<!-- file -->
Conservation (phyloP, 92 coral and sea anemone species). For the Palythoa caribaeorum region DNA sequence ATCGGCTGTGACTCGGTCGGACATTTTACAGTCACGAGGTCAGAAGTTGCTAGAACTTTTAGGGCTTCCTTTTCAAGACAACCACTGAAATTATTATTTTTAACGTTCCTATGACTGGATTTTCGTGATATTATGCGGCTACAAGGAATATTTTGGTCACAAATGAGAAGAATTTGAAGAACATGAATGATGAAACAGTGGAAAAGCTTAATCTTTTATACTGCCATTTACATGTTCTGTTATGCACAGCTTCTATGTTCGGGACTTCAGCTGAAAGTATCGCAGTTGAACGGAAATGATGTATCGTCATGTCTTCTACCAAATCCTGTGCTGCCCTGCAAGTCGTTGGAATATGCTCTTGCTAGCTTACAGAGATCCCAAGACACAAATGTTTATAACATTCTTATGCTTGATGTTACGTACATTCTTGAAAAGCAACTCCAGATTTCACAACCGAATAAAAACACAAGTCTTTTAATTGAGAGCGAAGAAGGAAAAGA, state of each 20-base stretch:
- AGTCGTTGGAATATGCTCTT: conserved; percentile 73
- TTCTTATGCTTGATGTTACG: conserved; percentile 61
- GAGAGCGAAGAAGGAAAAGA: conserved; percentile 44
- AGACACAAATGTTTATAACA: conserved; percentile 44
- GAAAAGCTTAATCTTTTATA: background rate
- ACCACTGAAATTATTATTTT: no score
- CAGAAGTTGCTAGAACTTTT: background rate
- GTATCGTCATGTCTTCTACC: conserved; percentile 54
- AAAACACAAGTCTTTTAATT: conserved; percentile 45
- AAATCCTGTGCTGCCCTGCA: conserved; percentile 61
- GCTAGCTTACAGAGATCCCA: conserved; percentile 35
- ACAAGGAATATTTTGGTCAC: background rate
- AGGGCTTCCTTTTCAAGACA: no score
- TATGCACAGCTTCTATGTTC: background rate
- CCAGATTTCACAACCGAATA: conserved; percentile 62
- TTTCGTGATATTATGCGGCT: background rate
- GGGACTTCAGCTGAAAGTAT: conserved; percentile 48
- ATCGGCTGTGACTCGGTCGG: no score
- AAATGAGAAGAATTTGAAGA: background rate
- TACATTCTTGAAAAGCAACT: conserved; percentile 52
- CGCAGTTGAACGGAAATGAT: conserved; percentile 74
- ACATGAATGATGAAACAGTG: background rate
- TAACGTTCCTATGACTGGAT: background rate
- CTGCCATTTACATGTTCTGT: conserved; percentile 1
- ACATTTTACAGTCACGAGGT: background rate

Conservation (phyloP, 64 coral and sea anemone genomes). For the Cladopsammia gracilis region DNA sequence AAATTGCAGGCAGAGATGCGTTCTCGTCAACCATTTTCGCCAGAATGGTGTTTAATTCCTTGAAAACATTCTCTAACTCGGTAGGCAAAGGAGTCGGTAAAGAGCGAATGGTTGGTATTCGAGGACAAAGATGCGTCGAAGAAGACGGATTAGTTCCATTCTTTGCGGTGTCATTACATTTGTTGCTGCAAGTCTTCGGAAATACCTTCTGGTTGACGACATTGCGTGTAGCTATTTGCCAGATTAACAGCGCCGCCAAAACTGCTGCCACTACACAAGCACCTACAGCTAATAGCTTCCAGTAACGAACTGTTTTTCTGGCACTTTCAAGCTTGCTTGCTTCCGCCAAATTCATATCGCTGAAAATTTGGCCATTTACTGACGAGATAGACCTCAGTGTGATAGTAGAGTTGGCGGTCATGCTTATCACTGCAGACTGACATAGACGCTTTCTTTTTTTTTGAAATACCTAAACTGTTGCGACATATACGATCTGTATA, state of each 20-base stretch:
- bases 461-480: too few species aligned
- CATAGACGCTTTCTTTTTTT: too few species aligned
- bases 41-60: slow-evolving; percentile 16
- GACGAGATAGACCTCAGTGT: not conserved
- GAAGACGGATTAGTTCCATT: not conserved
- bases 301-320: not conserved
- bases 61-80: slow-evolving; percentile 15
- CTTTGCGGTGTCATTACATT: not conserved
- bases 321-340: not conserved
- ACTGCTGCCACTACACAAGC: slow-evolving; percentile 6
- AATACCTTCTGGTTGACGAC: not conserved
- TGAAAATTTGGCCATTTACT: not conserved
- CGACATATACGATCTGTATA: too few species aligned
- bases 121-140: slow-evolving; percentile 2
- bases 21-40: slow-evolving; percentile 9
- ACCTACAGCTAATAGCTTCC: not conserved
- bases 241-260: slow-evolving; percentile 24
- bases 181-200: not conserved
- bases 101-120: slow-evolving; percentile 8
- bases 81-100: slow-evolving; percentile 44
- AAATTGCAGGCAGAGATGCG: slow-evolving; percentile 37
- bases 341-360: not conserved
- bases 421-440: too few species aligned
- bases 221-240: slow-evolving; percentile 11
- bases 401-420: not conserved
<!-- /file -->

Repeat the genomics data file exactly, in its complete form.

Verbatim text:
Conservation (phyloP, 92 coral and sea anemone species). For the Palythoa caribaeorum region DNA sequence ATCGGCTGTGACTCGGTCGGACATTTTACAGTCACGAGGTCAGAAGTTGCTAGAACTTTTAGGGCTTCCTTTTCAAGACAACCACTGAAATTATTATTTTTAACGTTCCTATGACTGGATTTTCGTGATATTATGCGGCTACAAGGAATATTTTGGTCACAAATGAGAAGAATTTGAAGAACATGAATGATGAAACAGTGGAAAAGCTTAATCTTTTATACTGCCATTTACATGTTCTGTTATGCACAGCTTCTATGTTCGGGACTTCAGCTGAAAGTATCGCAGTTGAACGGAAATGATGTATCGTCATGTCTTCTACCAAATCCTGTGCTGCCCTGCAAGTCGTTGGAATATGCTCTTGCTAGCTTACAGAGATCCCAAGACACAAATGTTTATAACATTCTTATGCTTGATGTTACGTACATTCTTGAAAAGCAACTCCAGATTTCACAACCGAATAAAAACACAAGTCTTTTAATTGAGAGCGAAGAAGGAAAAGA, state of each 20-base stretch:
- AGTCGTTGGAATATGCTCTT: conserved; percentile 73
- TTCTTATGCTTGATGTTACG: conserved; percentile 61
- GAGAGCGAAGAAGGAAAAGA: conserved; percentile 44
- AGACACAAATGTTTATAACA: conserved; percentile 44
- GAAAAGCTTAATCTTTTATA: background rate
- ACCACTGAAATTATTATTTT: no score
- CAGAAGTTGCTAGAACTTTT: background rate
- GTATCGTCATGTCTTCTACC: conserved; percentile 54
- AAAACACAAGTCTTTTAATT: conserved; percentile 45
- AAATCCTGTGCTGCCCTGCA: conserved; percentile 61
- GCTAGCTTACAGAGATCCCA: conserved; percentile 35
- ACAAGGAATATTTTGGTCAC: background rate
- AGGGCTTCCTTTTCAAGACA: no score
- TATGCACAGCTTCTATGTTC: background rate
- CCAGATTTCACAACCGAATA: conserved; percentile 62
- TTTCGTGATATTATGCGGCT: background rate
- GGGACTTCAGCTGAAAGTAT: conserved; percentile 48
- ATCGGCTGTGACTCGGTCGG: no score
- AAATGAGAAGAATTTGAAGA: background rate
- TACATTCTTGAAAAGCAACT: conserved; percentile 52
- CGCAGTTGAACGGAAATGAT: conserved; percentile 74
- ACATGAATGATGAAACAGTG: background rate
- TAACGTTCCTATGACTGGAT: background rate
- CTGCCATTTACATGTTCTGT: conserved; percentile 1
- ACATTTTACAGTCACGAGGT: background rate

Conservation (phyloP, 64 coral and sea anemone genomes). For the Cladopsammia gracilis region DNA sequence AAATTGCAGGCAGAGATGCGTTCTCGTCAACCATTTTCGCCAGAATGGTGTTTAATTCCTTGAAAACATTCTCTAACTCGGTAGGCAAAGGAGTCGGTAAAGAGCGAATGGTTGGTATTCGAGGACAAAGATGCGTCGAAGAAGACGGATTAGTTCCATTCTTTGCGGTGTCATTACATTTGTTGCTGCAAGTCTTCGGAAATACCTTCTGGTTGACGACATTGCGTGTAGCTATTTGCCAGATTAACAGCGCCGCCAAAACTGCTGCCACTACACAAGCACCTACAGCTAATAGCTTCCAGTAACGAACTGTTTTTCTGGCACTTTCAAGCTTGCTTGCTTCCGCCAAATTCATATCGCTGAAAATTTGGCCATTTACTGACGAGATAGACCTCAGTGTGATAGTAGAGTTGGCGGTCATGCTTATCACTGCAGACTGACATAGACGCTTTCTTTTTTTTTGAAATACCTAAACTGTTGCGACATATACGATCTGTATA, state of each 20-base stretch:
- bases 461-480: too few species aligned
- CATAGACGCTTTCTTTTTTT: too few species aligned
- bases 41-60: slow-evolving; percentile 16
- GACGAGATAGACCTCAGTGT: not conserved
- GAAGACGGATTAGTTCCATT: not conserved
- bases 301-320: not conserved
- bases 61-80: slow-evolving; percentile 15
- CTTTGCGGTGTCATTACATT: not conserved
- bases 321-340: not conserved
- ACTGCTGCCACTACACAAGC: slow-evolving; percentile 6
- AATACCTTCTGGTTGACGAC: not conserved
- TGAAAATTTGGCCATTTACT: not conserved
- CGACATATACGATCTGTATA: too few species aligned
- bases 121-140: slow-evolving; percentile 2
- bases 21-40: slow-evolving; percentile 9
- ACCTACAGCTAATAGCTTCC: not conserved
- bases 241-260: slow-evolving; percentile 24
- bases 181-200: not conserved
- bases 101-120: slow-evolving; percentile 8
- bases 81-100: slow-evolving; percentile 44
- AAATTGCAGGCAGAGATGCG: slow-evolving; percentile 37
- bases 341-360: not conserved
- bases 421-440: too few species aligned
- bases 221-240: slow-evolving; percentile 11
- bases 401-420: not conserved